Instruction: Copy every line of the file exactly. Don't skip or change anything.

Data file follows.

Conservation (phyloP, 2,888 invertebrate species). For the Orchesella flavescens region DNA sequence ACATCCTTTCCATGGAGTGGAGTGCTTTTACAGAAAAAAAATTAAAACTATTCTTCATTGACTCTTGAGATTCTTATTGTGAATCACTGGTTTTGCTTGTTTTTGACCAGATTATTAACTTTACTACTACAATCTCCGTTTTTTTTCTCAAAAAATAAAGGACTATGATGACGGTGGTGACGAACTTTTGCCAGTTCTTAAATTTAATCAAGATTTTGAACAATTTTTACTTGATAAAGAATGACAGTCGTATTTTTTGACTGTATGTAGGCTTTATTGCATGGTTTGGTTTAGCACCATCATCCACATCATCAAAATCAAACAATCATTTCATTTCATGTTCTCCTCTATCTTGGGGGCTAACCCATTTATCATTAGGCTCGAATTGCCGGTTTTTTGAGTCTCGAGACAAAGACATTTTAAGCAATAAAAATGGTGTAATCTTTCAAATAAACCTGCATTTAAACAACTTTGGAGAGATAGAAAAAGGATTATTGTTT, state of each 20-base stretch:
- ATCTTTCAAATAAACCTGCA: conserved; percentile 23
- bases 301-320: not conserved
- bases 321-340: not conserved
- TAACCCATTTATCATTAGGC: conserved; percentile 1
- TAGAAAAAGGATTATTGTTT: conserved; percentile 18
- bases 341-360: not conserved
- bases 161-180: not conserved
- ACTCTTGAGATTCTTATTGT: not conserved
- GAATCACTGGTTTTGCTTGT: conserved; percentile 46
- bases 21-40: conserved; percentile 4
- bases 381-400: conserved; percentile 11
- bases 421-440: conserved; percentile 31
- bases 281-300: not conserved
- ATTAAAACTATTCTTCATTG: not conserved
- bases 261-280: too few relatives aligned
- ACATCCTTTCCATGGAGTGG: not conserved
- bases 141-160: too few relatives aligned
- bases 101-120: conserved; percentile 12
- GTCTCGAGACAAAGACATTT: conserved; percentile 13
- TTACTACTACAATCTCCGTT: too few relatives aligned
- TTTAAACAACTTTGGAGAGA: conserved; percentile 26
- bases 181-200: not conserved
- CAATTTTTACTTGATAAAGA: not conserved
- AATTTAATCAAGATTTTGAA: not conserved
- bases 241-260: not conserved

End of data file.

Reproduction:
Conservation (phyloP, 2,888 invertebrate species). For the Orchesella flavescens region DNA sequence ACATCCTTTCCATGGAGTGGAGTGCTTTTACAGAAAAAAAATTAAAACTATTCTTCATTGACTCTTGAGATTCTTATTGTGAATCACTGGTTTTGCTTGTTTTTGACCAGATTATTAACTTTACTACTACAATCTCCGTTTTTTTTCTCAAAAAATAAAGGACTATGATGACGGTGGTGACGAACTTTTGCCAGTTCTTAAATTTAATCAAGATTTTGAACAATTTTTACTTGATAAAGAATGACAGTCGTATTTTTTGACTGTATGTAGGCTTTATTGCATGGTTTGGTTTAGCACCATCATCCACATCATCAAAATCAAACAATCATTTCATTTCATGTTCTCCTCTATCTTGGGGGCTAACCCATTTATCATTAGGCTCGAATTGCCGGTTTTTTGAGTCTCGAGACAAAGACATTTTAAGCAATAAAAATGGTGTAATCTTTCAAATAAACCTGCATTTAAACAACTTTGGAGAGATAGAAAAAGGATTATTGTTT, state of each 20-base stretch:
- ATCTTTCAAATAAACCTGCA: conserved; percentile 23
- bases 301-320: not conserved
- bases 321-340: not conserved
- TAACCCATTTATCATTAGGC: conserved; percentile 1
- TAGAAAAAGGATTATTGTTT: conserved; percentile 18
- bases 341-360: not conserved
- bases 161-180: not conserved
- ACTCTTGAGATTCTTATTGT: not conserved
- GAATCACTGGTTTTGCTTGT: conserved; percentile 46
- bases 21-40: conserved; percentile 4
- bases 381-400: conserved; percentile 11
- bases 421-440: conserved; percentile 31
- bases 281-300: not conserved
- ATTAAAACTATTCTTCATTG: not conserved
- bases 261-280: too few relatives aligned
- ACATCCTTTCCATGGAGTGG: not conserved
- bases 141-160: too few relatives aligned
- bases 101-120: conserved; percentile 12
- GTCTCGAGACAAAGACATTT: conserved; percentile 13
- TTACTACTACAATCTCCGTT: too few relatives aligned
- TTTAAACAACTTTGGAGAGA: conserved; percentile 26
- bases 181-200: not conserved
- CAATTTTTACTTGATAAAGA: not conserved
- AATTTAATCAAGATTTTGAA: not conserved
- bases 241-260: not conserved